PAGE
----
This AppleScript Can Check to See if Your iTunes Library is Corrupted

iTunes is little more than a database with a front-end that lets you view its contents, and play the files it manages. As such, it contains a library file, which stores information about your media files. In some cases, this library file can get corrupted, causing a variety of problems.

Doug Adams, manager of Doug’s AppleScripts for iTunes, published a short AppleScript that can check your iTunes library for corruption. As Doug says:

iTunes can seem to behave normally even if there are tracks with corrupted track entry data or corrupted metadata in their files. So you might not even be aware of corruption until a third-party appliance elicits errors.

Go to Doug’s site, run the AppleScript, and check if there are any errors. As Doug explains:

This will error when it finds some badly encoded or improper UTF-8 text, which is often the culprit. Then it’s just a matter of finding the troublesome tracks in iTunes and fixing the problems if possible. Usually this means just editing the tags in iTunes.

6 thoughts on “This AppleScript Can Check to See if Your iTunes Library is Corrupted

  1. Running the commands from Terminal, at least in my case, returns this error: -bash: syntax error near unexpected token `(‘

    I’m not a Terminal expert, but I wonder how the commands know which file to interrogate …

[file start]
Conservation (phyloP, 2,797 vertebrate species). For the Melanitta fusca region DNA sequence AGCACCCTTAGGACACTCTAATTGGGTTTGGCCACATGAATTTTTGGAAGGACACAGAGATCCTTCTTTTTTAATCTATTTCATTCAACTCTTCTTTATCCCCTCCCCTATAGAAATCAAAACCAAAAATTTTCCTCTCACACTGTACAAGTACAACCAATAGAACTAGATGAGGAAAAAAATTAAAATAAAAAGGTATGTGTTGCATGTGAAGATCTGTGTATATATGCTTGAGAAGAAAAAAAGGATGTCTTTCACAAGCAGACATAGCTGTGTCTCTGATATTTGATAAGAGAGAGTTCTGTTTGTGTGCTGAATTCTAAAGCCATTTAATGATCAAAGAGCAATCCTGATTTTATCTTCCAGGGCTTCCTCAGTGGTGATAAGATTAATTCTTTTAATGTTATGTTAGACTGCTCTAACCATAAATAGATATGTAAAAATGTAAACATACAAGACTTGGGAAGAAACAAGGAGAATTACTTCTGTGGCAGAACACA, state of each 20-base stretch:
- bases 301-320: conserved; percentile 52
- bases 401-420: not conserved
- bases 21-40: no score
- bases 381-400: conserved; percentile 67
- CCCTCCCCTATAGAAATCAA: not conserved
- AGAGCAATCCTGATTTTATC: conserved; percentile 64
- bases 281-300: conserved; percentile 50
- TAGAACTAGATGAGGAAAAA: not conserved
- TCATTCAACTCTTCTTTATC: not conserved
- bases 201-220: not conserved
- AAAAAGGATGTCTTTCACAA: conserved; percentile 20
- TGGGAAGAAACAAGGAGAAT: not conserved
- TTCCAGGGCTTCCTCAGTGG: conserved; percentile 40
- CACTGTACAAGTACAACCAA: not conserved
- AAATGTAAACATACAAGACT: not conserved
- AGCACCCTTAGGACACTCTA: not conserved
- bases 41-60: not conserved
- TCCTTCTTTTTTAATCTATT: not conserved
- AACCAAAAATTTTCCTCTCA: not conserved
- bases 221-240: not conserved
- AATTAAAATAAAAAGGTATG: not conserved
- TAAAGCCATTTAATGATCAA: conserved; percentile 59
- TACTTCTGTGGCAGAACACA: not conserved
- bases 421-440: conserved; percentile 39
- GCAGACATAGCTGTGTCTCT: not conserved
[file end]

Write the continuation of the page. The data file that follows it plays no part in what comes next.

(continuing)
2. Running the commands from Terminal, at least in my case, returns this error: -bash: syntax error near unexpected token `(‘

    I’m not a Terminal expert, but I wonder how the commands know which file to interrogate …

  3. Some characters need to be escaped–looks like an apostrophe or single quote in your error is the culprit. But also spaces. In Terminal, you would enter something like this:

    xmllint –valid –noout /Users/dougadams/Music/iTunes/iTunes\ Media/Music/Black\ Mountain/Black\ Mountain/Don\’t\ Run\ Our\ Hearts\ Around.m4a

    Using the script allows you to choose a file which then escapes the characters correctly.

    • Damn, that file is wrong. You should use the file path to your iTunes Music.xml file (or it may be named iTunes Music Library.xml), conventionally located in Users/username/Music/iTunes/

  4. Some characters need to be escaped–looks like an apostrophe or single quote in your error is the culprit. But also spaces. In Terminal, you would enter something like this:

    xmllint –valid –noout /Users/dougadams/Music/iTunes/iTunes\ Media/Music/Black\ Mountain/Black\ Mountain/Don\’t\ Run\ Our\ Hearts\ Around.m4a

    Using the script allows you to choose a file which then escapes the characters correctly.

    • Damn, that file is wrong. You should use the file path to your iTunes Music.xml file (or it may be named iTunes Music Library.xml), conventionally located in Users/username/Music/iTunes/

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